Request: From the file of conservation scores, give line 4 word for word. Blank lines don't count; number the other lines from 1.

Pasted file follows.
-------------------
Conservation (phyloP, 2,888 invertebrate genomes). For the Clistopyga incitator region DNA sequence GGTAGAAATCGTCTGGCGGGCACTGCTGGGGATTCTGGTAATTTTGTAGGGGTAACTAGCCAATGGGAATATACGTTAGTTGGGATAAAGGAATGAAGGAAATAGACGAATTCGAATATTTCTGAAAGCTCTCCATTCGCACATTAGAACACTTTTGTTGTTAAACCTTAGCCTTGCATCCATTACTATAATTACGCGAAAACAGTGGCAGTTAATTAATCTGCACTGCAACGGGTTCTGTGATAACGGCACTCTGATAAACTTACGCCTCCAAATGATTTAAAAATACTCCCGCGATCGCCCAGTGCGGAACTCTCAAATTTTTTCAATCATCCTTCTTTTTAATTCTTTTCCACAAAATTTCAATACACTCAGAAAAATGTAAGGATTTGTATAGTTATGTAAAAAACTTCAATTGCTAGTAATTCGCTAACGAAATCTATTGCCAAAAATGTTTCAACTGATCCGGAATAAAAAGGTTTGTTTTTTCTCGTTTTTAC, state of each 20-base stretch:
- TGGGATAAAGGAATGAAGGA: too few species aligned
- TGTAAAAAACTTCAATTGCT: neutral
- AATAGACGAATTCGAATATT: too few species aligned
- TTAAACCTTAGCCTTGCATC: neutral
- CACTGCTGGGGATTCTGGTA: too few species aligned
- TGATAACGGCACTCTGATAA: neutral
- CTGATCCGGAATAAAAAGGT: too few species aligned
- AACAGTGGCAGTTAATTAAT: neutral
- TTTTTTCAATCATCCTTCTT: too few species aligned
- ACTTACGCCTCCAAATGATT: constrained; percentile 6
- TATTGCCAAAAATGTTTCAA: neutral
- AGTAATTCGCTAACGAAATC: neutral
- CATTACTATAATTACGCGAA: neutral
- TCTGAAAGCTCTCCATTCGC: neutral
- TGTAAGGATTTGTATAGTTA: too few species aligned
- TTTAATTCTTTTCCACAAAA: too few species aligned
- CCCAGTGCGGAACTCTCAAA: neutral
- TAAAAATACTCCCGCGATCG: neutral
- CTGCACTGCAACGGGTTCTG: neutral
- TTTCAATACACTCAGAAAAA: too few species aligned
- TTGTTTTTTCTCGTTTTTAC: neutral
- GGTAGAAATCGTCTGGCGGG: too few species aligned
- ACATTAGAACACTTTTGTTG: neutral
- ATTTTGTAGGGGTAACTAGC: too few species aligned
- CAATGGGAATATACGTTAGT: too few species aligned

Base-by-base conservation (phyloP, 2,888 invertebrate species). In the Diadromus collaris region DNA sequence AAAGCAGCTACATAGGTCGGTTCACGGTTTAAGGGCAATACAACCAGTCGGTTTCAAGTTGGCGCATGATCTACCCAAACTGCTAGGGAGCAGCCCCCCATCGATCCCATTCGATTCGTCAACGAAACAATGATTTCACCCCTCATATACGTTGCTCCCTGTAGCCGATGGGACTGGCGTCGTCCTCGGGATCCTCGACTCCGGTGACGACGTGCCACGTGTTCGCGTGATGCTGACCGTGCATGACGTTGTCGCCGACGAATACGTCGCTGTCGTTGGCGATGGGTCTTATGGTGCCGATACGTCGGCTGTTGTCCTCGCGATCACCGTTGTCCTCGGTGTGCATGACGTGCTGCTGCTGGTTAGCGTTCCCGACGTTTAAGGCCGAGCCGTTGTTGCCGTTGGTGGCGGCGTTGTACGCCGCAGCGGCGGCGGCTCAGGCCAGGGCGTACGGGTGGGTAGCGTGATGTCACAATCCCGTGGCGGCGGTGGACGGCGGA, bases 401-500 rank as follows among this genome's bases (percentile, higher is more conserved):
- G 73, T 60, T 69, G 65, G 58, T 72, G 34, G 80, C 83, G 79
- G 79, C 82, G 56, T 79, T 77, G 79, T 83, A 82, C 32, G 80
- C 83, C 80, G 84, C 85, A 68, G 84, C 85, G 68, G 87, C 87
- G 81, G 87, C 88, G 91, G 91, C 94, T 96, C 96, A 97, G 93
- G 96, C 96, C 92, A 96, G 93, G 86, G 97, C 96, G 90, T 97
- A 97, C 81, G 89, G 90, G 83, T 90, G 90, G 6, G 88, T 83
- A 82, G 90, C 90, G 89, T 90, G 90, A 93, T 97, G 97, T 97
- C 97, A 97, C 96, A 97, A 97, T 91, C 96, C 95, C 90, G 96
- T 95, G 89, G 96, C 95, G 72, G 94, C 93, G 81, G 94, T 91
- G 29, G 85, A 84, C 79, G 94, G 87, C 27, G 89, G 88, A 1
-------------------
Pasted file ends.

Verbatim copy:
- AATAGACGAATTCGAATATT: too few species aligned